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Title:Integrated design optimization methods for optimal sensor placement and cooling system architecture design for electro-thermal systems
Author(s):Peddada, Satya Ravi Teja
Advisor(s):Allison, James T.
Department / Program:Industrial&Enterprise Sys Eng
Discipline:Systems & Entrepreneurial Engr
Degree Granting Institution:University of Illinois at Urbana-Champaign
Subject(s):Optimal Sensor Placement
Cooling system
Architecture Design
Design Optimization
Optimal Flow Control: Thermal Management
Graph-based modeling
Power Electronics
Design Methodology
Design Automation
Power Inverter
Abstract:Dynamic thermal management plays a very important role in the design and development of electro-thermal systems as these become more active and complex in terms of their functionalities. In highly power dense electronic systems, the heat is concentrated over small spatial domains. Thermal energy dissipation in any electrified system increases the temperature and might cause component failure, degradation of heat sensitive materials, thermal burnouts and failure of active devices. So thermal management needs to be done both accurately (by thermal monitoring using sensors) and efficiently (by applying fluid-based cooling techniques). In this work, two important aspects of dynamic thermal management of a highly dense power electronic system have been investigated. The first aspect is the problem of optimal temperature sensor placement for accurate thermal monitoring aimed toward achieving thermally-aware electrified systems. Strategic placement of temperature sensors can improve the accuracy of real-time temperature distribution estimates. Enhanced temperature estimation supports increased power throughput and density because Power Electronic Systems (PESs) can be operated in a less conservative manner while still preventing thermal failure. This work presents new methods for temperature sensor placement for 2- and 3-dimensional PESs that 1) improve computational efficiency (by orders of magnitude in at least one case), 2) support use of more accurate evaluation metrics, and 3) are scalable to high-dimension sensor placement problems. These new methods are tested via sensor placement studies based on a 2-kW, 60Hz, single-phase, Flying Capacitor Multi-Level (FCML) prototype inverter. Information-based metrics are derived from a reduced-order Resistance-Capacitance (RC) lumped parameter thermal model. Other more general metrics and system models are possible through application of a new continuous relaxation strategy introduced here for placement representation. A new linear Programming (LP) formulation is presented that is compatible with a particular type of information-based metric. This LP strategy is demonstrated to support the efficient solution of finely-discretized large-scale placement problems. The optimal sensor locations obtained from these methods were tested via physical experiments. The new methods and results presented here may aid the development of thermally-aware PESs with significantly enhanced capabilities. The second aspect is to design optimal fluid-based thermal management architectures through enumerative methods that help operate the system efficiently within its operating temperature limits using the minimum feasible coolant flow level. Expert intuition based on physics knowledge and vast experience may not be adequate to identify optimal thermal management designs as systems increase in size and complexity. This work also presents a design framework supporting comprehensive exploration of a class of single-phase fluid-based cooling architectures. The candidate cooling system architectures are represented using labeled rooted tree graphs. Dynamic models are automatically generated from these trees using a graph-based thermal modeling framework. Optimal performance is determined by solving an appropriate fluid flow distribution problem, handling temperature constraints in the presence of exogenous heat loads. Rigorous case studies are performed in simulation, with components having variable sets of heat loads and temperature constraints. Results include optimization of thermal endurance for an enumerated set of 4,051 architectures. In addition, cooling system architectures capable of steady-state operation under a given loading are identified. Optimization of the cooling system design has been done subject to a representative mission, consisting of multiple time-varying loads. Work presented in this thesis clearly shows that the transient effects of heat loads are expected to have important impacts on design decisions when compared to steady-state operating conditions.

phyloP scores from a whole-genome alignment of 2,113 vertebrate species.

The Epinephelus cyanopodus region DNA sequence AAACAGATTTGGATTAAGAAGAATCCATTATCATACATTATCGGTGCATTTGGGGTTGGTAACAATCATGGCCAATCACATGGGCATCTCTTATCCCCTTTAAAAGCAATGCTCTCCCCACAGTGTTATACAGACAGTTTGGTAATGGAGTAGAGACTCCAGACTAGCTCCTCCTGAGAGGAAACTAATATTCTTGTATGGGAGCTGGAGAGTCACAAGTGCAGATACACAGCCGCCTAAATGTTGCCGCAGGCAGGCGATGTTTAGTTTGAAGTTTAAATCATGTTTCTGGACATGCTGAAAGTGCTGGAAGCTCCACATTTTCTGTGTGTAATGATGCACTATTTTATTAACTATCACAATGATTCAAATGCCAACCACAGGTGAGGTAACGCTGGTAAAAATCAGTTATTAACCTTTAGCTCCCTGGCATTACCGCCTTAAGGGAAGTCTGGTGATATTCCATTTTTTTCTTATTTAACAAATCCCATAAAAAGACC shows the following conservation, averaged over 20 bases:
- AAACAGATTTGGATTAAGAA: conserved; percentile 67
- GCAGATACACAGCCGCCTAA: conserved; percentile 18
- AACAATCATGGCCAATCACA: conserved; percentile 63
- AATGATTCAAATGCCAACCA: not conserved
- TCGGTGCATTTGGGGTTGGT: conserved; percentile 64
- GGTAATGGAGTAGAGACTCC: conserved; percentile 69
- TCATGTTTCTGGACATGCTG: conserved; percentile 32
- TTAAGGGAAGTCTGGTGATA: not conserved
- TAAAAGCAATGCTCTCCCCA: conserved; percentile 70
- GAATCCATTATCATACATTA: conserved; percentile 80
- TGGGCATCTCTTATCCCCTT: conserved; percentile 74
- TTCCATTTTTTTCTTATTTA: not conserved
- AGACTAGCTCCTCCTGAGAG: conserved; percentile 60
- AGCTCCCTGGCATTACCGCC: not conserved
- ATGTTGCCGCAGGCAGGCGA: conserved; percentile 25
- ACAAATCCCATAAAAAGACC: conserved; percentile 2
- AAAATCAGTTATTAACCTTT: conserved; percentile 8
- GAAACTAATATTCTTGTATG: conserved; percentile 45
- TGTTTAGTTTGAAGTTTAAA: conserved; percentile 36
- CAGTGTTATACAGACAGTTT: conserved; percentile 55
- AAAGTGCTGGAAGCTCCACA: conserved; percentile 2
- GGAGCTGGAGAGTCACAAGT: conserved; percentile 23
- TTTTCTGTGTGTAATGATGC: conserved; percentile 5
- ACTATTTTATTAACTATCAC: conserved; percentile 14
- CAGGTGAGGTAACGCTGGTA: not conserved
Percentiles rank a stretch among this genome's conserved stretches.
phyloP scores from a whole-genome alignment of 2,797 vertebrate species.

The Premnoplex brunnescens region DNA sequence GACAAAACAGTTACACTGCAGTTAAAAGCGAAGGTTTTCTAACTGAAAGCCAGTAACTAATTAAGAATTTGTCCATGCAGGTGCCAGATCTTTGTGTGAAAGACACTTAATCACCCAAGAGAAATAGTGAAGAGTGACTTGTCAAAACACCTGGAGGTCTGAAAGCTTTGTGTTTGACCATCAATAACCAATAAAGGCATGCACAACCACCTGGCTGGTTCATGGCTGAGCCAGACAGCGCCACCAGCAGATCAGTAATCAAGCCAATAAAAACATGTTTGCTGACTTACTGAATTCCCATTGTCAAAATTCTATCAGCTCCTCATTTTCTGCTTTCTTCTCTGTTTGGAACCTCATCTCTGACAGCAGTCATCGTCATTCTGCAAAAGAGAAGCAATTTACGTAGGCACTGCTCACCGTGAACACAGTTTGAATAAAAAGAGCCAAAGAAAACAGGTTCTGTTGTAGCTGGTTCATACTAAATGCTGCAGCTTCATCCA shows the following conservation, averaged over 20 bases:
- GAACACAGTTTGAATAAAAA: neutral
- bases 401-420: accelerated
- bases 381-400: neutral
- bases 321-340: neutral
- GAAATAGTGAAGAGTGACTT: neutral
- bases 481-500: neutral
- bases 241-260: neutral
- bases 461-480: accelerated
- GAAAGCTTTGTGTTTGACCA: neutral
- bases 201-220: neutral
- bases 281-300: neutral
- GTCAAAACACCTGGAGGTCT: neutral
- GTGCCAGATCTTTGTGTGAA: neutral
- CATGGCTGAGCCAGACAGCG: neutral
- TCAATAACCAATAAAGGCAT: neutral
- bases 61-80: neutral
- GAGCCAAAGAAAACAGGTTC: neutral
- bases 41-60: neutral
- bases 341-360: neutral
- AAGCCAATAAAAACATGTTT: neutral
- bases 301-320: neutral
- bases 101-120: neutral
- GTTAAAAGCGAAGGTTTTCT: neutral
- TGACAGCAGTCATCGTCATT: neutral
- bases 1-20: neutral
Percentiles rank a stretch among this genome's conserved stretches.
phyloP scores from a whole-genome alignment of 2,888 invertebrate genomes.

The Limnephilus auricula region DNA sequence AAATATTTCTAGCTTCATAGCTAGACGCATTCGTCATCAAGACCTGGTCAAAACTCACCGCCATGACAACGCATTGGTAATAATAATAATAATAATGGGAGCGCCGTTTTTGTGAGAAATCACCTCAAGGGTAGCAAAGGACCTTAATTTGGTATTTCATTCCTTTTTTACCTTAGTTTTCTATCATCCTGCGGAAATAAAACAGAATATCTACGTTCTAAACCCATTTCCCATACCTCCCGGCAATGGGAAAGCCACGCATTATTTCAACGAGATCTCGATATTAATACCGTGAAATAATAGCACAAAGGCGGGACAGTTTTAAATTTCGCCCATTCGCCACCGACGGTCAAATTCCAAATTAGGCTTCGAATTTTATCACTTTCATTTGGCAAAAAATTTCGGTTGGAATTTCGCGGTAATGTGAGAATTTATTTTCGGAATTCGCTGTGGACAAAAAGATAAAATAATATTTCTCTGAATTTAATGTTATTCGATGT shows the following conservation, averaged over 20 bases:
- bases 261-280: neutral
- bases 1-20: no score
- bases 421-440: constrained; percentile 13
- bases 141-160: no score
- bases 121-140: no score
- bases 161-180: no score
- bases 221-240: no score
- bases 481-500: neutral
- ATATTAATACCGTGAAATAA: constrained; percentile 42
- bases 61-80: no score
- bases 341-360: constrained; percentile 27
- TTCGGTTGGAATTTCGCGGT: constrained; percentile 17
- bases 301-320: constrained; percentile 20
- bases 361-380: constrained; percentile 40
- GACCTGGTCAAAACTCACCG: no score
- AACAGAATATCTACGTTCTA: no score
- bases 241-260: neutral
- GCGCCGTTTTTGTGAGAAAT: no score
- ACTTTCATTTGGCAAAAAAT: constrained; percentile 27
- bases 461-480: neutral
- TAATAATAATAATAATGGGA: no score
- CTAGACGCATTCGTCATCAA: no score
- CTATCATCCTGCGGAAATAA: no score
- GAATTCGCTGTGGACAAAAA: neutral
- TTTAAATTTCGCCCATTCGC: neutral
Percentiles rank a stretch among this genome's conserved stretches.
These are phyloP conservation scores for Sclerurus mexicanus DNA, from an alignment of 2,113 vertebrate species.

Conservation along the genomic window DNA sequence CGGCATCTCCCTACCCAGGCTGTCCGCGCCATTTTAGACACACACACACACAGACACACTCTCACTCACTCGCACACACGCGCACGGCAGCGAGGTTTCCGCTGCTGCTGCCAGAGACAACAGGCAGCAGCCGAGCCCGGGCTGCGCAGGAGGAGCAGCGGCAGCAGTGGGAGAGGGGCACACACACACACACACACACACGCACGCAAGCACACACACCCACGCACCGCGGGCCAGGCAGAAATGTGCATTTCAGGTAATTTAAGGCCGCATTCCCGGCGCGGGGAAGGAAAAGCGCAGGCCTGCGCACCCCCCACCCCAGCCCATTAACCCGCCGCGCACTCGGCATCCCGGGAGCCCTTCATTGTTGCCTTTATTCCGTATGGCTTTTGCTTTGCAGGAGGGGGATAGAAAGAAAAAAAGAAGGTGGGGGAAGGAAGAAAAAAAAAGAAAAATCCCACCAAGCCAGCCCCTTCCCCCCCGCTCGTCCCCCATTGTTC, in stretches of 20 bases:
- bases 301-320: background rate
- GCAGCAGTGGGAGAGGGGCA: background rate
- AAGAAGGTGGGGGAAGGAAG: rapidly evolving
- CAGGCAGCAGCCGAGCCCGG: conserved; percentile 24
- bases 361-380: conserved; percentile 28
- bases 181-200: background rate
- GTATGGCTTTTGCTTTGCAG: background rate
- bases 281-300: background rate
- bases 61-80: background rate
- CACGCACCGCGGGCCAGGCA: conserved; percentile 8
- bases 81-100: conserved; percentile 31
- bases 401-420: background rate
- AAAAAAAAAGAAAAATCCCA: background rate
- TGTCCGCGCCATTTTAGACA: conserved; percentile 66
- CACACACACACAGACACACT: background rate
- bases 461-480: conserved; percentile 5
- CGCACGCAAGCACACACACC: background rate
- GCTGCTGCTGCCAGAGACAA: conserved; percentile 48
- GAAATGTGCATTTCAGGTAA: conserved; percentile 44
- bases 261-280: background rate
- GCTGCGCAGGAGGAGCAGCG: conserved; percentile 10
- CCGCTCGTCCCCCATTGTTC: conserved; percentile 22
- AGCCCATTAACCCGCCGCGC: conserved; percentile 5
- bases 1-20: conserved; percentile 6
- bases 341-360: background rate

Issue Date:2018-12-13
Rights Information:Copyright 2018 Satya Ravi Teja Peddada
Date Available in IDEALS:2019-02-07
Date Deposited:2018-12

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